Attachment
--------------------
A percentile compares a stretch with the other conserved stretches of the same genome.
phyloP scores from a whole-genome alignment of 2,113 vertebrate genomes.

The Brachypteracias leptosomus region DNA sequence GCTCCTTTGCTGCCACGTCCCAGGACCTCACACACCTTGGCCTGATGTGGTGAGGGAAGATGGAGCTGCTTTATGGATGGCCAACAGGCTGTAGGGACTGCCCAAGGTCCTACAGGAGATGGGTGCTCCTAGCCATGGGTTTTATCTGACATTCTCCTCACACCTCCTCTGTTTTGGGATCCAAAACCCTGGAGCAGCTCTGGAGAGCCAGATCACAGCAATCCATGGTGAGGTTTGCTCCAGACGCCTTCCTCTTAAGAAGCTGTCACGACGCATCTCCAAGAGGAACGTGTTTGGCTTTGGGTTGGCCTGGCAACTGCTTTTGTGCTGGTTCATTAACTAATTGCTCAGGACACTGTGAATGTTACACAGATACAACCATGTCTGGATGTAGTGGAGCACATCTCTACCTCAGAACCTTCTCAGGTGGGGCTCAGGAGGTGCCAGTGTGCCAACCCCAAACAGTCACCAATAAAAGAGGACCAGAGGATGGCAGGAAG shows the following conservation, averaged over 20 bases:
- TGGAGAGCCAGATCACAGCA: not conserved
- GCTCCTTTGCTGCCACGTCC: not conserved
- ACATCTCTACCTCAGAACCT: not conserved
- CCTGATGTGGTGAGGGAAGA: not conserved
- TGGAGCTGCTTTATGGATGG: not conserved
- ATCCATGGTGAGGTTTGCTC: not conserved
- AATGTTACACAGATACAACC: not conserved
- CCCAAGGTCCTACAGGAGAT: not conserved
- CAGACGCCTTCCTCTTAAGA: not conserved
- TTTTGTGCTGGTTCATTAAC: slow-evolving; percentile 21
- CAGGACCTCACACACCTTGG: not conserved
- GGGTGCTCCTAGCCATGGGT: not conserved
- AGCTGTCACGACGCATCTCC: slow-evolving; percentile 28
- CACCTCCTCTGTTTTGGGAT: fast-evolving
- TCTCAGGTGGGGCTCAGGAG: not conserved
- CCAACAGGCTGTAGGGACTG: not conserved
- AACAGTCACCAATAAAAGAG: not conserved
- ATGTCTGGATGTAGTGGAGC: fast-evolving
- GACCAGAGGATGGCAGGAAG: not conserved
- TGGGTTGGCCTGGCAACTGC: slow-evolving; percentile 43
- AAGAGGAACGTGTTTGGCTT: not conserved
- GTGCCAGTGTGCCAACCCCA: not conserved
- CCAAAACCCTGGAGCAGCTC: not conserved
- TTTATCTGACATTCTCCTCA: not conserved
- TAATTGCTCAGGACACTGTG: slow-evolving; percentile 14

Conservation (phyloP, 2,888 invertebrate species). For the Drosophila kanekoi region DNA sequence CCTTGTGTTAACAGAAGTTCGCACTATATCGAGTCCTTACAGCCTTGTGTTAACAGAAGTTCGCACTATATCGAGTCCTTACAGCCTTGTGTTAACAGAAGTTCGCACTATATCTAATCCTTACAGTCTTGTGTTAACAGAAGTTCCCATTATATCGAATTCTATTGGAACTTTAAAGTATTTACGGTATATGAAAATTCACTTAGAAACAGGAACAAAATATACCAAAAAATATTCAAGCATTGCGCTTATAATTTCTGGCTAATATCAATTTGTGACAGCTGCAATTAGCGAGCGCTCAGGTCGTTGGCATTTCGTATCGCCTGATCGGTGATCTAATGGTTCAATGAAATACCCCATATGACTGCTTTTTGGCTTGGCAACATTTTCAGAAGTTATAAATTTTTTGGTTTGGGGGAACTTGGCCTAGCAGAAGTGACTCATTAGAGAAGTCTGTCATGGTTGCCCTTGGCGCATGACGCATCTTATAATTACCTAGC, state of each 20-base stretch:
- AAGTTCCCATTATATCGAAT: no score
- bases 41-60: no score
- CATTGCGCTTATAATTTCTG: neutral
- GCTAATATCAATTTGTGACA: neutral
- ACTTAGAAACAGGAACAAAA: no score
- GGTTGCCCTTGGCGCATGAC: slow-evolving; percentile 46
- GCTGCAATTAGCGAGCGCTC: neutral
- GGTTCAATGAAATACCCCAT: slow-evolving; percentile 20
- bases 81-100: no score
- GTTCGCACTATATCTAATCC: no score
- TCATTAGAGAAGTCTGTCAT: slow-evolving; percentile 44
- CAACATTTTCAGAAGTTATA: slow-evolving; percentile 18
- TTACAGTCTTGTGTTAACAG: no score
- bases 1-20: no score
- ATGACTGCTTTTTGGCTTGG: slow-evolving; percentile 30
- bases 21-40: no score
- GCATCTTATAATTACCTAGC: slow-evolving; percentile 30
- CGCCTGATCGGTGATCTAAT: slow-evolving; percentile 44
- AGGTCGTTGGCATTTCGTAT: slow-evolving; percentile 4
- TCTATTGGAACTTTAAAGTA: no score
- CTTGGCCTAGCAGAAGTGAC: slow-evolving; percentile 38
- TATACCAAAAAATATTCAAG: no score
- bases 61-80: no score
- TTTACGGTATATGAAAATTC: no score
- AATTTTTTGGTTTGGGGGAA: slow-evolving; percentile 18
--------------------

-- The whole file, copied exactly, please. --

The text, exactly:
A percentile compares a stretch with the other conserved stretches of the same genome.
phyloP scores from a whole-genome alignment of 2,113 vertebrate genomes.

The Brachypteracias leptosomus region DNA sequence GCTCCTTTGCTGCCACGTCCCAGGACCTCACACACCTTGGCCTGATGTGGTGAGGGAAGATGGAGCTGCTTTATGGATGGCCAACAGGCTGTAGGGACTGCCCAAGGTCCTACAGGAGATGGGTGCTCCTAGCCATGGGTTTTATCTGACATTCTCCTCACACCTCCTCTGTTTTGGGATCCAAAACCCTGGAGCAGCTCTGGAGAGCCAGATCACAGCAATCCATGGTGAGGTTTGCTCCAGACGCCTTCCTCTTAAGAAGCTGTCACGACGCATCTCCAAGAGGAACGTGTTTGGCTTTGGGTTGGCCTGGCAACTGCTTTTGTGCTGGTTCATTAACTAATTGCTCAGGACACTGTGAATGTTACACAGATACAACCATGTCTGGATGTAGTGGAGCACATCTCTACCTCAGAACCTTCTCAGGTGGGGCTCAGGAGGTGCCAGTGTGCCAACCCCAAACAGTCACCAATAAAAGAGGACCAGAGGATGGCAGGAAG shows the following conservation, averaged over 20 bases:
- TGGAGAGCCAGATCACAGCA: not conserved
- GCTCCTTTGCTGCCACGTCC: not conserved
- ACATCTCTACCTCAGAACCT: not conserved
- CCTGATGTGGTGAGGGAAGA: not conserved
- TGGAGCTGCTTTATGGATGG: not conserved
- ATCCATGGTGAGGTTTGCTC: not conserved
- AATGTTACACAGATACAACC: not conserved
- CCCAAGGTCCTACAGGAGAT: not conserved
- CAGACGCCTTCCTCTTAAGA: not conserved
- TTTTGTGCTGGTTCATTAAC: slow-evolving; percentile 21
- CAGGACCTCACACACCTTGG: not conserved
- GGGTGCTCCTAGCCATGGGT: not conserved
- AGCTGTCACGACGCATCTCC: slow-evolving; percentile 28
- CACCTCCTCTGTTTTGGGAT: fast-evolving
- TCTCAGGTGGGGCTCAGGAG: not conserved
- CCAACAGGCTGTAGGGACTG: not conserved
- AACAGTCACCAATAAAAGAG: not conserved
- ATGTCTGGATGTAGTGGAGC: fast-evolving
- GACCAGAGGATGGCAGGAAG: not conserved
- TGGGTTGGCCTGGCAACTGC: slow-evolving; percentile 43
- AAGAGGAACGTGTTTGGCTT: not conserved
- GTGCCAGTGTGCCAACCCCA: not conserved
- CCAAAACCCTGGAGCAGCTC: not conserved
- TTTATCTGACATTCTCCTCA: not conserved
- TAATTGCTCAGGACACTGTG: slow-evolving; percentile 14

Conservation (phyloP, 2,888 invertebrate species). For the Drosophila kanekoi region DNA sequence CCTTGTGTTAACAGAAGTTCGCACTATATCGAGTCCTTACAGCCTTGTGTTAACAGAAGTTCGCACTATATCGAGTCCTTACAGCCTTGTGTTAACAGAAGTTCGCACTATATCTAATCCTTACAGTCTTGTGTTAACAGAAGTTCCCATTATATCGAATTCTATTGGAACTTTAAAGTATTTACGGTATATGAAAATTCACTTAGAAACAGGAACAAAATATACCAAAAAATATTCAAGCATTGCGCTTATAATTTCTGGCTAATATCAATTTGTGACAGCTGCAATTAGCGAGCGCTCAGGTCGTTGGCATTTCGTATCGCCTGATCGGTGATCTAATGGTTCAATGAAATACCCCATATGACTGCTTTTTGGCTTGGCAACATTTTCAGAAGTTATAAATTTTTTGGTTTGGGGGAACTTGGCCTAGCAGAAGTGACTCATTAGAGAAGTCTGTCATGGTTGCCCTTGGCGCATGACGCATCTTATAATTACCTAGC, state of each 20-base stretch:
- AAGTTCCCATTATATCGAAT: no score
- bases 41-60: no score
- CATTGCGCTTATAATTTCTG: neutral
- GCTAATATCAATTTGTGACA: neutral
- ACTTAGAAACAGGAACAAAA: no score
- GGTTGCCCTTGGCGCATGAC: slow-evolving; percentile 46
- GCTGCAATTAGCGAGCGCTC: neutral
- GGTTCAATGAAATACCCCAT: slow-evolving; percentile 20
- bases 81-100: no score
- GTTCGCACTATATCTAATCC: no score
- TCATTAGAGAAGTCTGTCAT: slow-evolving; percentile 44
- CAACATTTTCAGAAGTTATA: slow-evolving; percentile 18
- TTACAGTCTTGTGTTAACAG: no score
- bases 1-20: no score
- ATGACTGCTTTTTGGCTTGG: slow-evolving; percentile 30
- bases 21-40: no score
- GCATCTTATAATTACCTAGC: slow-evolving; percentile 30
- CGCCTGATCGGTGATCTAAT: slow-evolving; percentile 44
- AGGTCGTTGGCATTTCGTAT: slow-evolving; percentile 4
- TCTATTGGAACTTTAAAGTA: no score
- CTTGGCCTAGCAGAAGTGAC: slow-evolving; percentile 38
- TATACCAAAAAATATTCAAG: no score
- bases 61-80: no score
- TTTACGGTATATGAAAATTC: no score
- AATTTTTTGGTTTGGGGGAA: slow-evolving; percentile 18